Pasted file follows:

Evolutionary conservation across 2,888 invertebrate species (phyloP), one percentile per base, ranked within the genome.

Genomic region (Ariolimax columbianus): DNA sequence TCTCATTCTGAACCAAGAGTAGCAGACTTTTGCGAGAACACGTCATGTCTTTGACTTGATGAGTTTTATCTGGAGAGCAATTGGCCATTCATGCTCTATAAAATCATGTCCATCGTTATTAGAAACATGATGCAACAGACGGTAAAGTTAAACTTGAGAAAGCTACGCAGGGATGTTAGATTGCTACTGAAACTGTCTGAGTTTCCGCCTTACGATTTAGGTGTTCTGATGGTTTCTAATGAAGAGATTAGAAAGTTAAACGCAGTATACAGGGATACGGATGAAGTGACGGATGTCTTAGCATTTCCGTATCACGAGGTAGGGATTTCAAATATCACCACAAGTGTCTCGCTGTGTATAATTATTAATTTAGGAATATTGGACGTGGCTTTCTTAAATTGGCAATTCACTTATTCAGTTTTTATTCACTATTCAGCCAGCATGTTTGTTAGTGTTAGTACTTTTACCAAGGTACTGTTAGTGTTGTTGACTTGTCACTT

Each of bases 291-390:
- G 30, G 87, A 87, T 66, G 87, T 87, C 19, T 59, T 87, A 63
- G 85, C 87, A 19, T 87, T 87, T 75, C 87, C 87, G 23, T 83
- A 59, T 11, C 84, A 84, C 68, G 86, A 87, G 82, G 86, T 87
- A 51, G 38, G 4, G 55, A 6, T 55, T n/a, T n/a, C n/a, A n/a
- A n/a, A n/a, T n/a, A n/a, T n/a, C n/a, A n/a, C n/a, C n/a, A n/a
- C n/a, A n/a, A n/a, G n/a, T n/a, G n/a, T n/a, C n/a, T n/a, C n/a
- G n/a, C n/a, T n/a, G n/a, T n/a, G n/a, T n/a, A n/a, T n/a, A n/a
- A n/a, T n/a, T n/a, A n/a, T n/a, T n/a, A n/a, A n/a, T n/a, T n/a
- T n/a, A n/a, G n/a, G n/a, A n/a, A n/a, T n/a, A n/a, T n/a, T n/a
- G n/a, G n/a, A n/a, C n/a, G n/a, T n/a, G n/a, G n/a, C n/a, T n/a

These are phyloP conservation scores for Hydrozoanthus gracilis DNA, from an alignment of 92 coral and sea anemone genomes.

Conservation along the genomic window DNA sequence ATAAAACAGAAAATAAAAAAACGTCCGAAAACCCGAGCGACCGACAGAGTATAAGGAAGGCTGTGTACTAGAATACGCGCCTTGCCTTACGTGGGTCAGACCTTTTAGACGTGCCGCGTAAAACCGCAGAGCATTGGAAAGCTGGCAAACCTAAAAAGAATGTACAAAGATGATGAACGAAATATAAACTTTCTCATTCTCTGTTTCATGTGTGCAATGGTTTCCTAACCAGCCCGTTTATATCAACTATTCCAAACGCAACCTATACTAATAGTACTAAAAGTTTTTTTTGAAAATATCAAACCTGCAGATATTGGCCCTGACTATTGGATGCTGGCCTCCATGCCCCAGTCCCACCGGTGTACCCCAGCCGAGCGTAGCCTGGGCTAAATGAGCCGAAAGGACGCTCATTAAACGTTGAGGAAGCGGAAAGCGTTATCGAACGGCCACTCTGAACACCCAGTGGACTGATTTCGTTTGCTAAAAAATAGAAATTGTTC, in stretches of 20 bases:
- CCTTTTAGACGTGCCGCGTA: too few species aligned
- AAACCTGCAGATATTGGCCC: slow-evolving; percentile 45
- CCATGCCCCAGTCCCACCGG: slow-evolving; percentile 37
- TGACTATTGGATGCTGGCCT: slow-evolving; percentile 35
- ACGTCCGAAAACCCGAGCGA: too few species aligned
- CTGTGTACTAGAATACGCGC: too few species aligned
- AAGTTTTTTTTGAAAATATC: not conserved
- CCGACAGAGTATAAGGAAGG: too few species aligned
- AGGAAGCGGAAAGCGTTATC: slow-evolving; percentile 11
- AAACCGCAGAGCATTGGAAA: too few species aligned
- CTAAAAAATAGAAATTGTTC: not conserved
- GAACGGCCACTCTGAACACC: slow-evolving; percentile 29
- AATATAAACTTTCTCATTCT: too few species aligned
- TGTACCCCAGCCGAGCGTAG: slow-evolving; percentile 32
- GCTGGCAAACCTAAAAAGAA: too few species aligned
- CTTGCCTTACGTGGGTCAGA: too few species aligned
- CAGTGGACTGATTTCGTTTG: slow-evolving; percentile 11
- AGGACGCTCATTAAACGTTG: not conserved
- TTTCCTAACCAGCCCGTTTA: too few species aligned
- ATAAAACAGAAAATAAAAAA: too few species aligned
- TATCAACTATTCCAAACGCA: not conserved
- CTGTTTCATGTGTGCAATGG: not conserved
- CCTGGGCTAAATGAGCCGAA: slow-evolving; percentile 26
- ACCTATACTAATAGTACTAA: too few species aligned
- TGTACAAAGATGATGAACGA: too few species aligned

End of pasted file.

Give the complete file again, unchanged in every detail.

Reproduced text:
Evolutionary conservation across 2,888 invertebrate species (phyloP), one percentile per base, ranked within the genome.

Genomic region (Ariolimax columbianus): DNA sequence TCTCATTCTGAACCAAGAGTAGCAGACTTTTGCGAGAACACGTCATGTCTTTGACTTGATGAGTTTTATCTGGAGAGCAATTGGCCATTCATGCTCTATAAAATCATGTCCATCGTTATTAGAAACATGATGCAACAGACGGTAAAGTTAAACTTGAGAAAGCTACGCAGGGATGTTAGATTGCTACTGAAACTGTCTGAGTTTCCGCCTTACGATTTAGGTGTTCTGATGGTTTCTAATGAAGAGATTAGAAAGTTAAACGCAGTATACAGGGATACGGATGAAGTGACGGATGTCTTAGCATTTCCGTATCACGAGGTAGGGATTTCAAATATCACCACAAGTGTCTCGCTGTGTATAATTATTAATTTAGGAATATTGGACGTGGCTTTCTTAAATTGGCAATTCACTTATTCAGTTTTTATTCACTATTCAGCCAGCATGTTTGTTAGTGTTAGTACTTTTACCAAGGTACTGTTAGTGTTGTTGACTTGTCACTT

Each of bases 291-390:
- G 30, G 87, A 87, T 66, G 87, T 87, C 19, T 59, T 87, A 63
- G 85, C 87, A 19, T 87, T 87, T 75, C 87, C 87, G 23, T 83
- A 59, T 11, C 84, A 84, C 68, G 86, A 87, G 82, G 86, T 87
- A 51, G 38, G 4, G 55, A 6, T 55, T n/a, T n/a, C n/a, A n/a
- A n/a, A n/a, T n/a, A n/a, T n/a, C n/a, A n/a, C n/a, C n/a, A n/a
- C n/a, A n/a, A n/a, G n/a, T n/a, G n/a, T n/a, C n/a, T n/a, C n/a
- G n/a, C n/a, T n/a, G n/a, T n/a, G n/a, T n/a, A n/a, T n/a, A n/a
- A n/a, T n/a, T n/a, A n/a, T n/a, T n/a, A n/a, A n/a, T n/a, T n/a
- T n/a, A n/a, G n/a, G n/a, A n/a, A n/a, T n/a, A n/a, T n/a, T n/a
- G n/a, G n/a, A n/a, C n/a, G n/a, T n/a, G n/a, G n/a, C n/a, T n/a

These are phyloP conservation scores for Hydrozoanthus gracilis DNA, from an alignment of 92 coral and sea anemone genomes.

Conservation along the genomic window DNA sequence ATAAAACAGAAAATAAAAAAACGTCCGAAAACCCGAGCGACCGACAGAGTATAAGGAAGGCTGTGTACTAGAATACGCGCCTTGCCTTACGTGGGTCAGACCTTTTAGACGTGCCGCGTAAAACCGCAGAGCATTGGAAAGCTGGCAAACCTAAAAAGAATGTACAAAGATGATGAACGAAATATAAACTTTCTCATTCTCTGTTTCATGTGTGCAATGGTTTCCTAACCAGCCCGTTTATATCAACTATTCCAAACGCAACCTATACTAATAGTACTAAAAGTTTTTTTTGAAAATATCAAACCTGCAGATATTGGCCCTGACTATTGGATGCTGGCCTCCATGCCCCAGTCCCACCGGTGTACCCCAGCCGAGCGTAGCCTGGGCTAAATGAGCCGAAAGGACGCTCATTAAACGTTGAGGAAGCGGAAAGCGTTATCGAACGGCCACTCTGAACACCCAGTGGACTGATTTCGTTTGCTAAAAAATAGAAATTGTTC, in stretches of 20 bases:
- CCTTTTAGACGTGCCGCGTA: too few species aligned
- AAACCTGCAGATATTGGCCC: slow-evolving; percentile 45
- CCATGCCCCAGTCCCACCGG: slow-evolving; percentile 37
- TGACTATTGGATGCTGGCCT: slow-evolving; percentile 35
- ACGTCCGAAAACCCGAGCGA: too few species aligned
- CTGTGTACTAGAATACGCGC: too few species aligned
- AAGTTTTTTTTGAAAATATC: not conserved
- CCGACAGAGTATAAGGAAGG: too few species aligned
- AGGAAGCGGAAAGCGTTATC: slow-evolving; percentile 11
- AAACCGCAGAGCATTGGAAA: too few species aligned
- CTAAAAAATAGAAATTGTTC: not conserved
- GAACGGCCACTCTGAACACC: slow-evolving; percentile 29
- AATATAAACTTTCTCATTCT: too few species aligned
- TGTACCCCAGCCGAGCGTAG: slow-evolving; percentile 32
- GCTGGCAAACCTAAAAAGAA: too few species aligned
- CTTGCCTTACGTGGGTCAGA: too few species aligned
- CAGTGGACTGATTTCGTTTG: slow-evolving; percentile 11
- AGGACGCTCATTAAACGTTG: not conserved
- TTTCCTAACCAGCCCGTTTA: too few species aligned
- ATAAAACAGAAAATAAAAAA: too few species aligned
- TATCAACTATTCCAAACGCA: not conserved
- CTGTTTCATGTGTGCAATGG: not conserved
- CCTGGGCTAAATGAGCCGAA: slow-evolving; percentile 26
- ACCTATACTAATAGTACTAA: too few species aligned
- TGTACAAAGATGATGAACGA: too few species aligned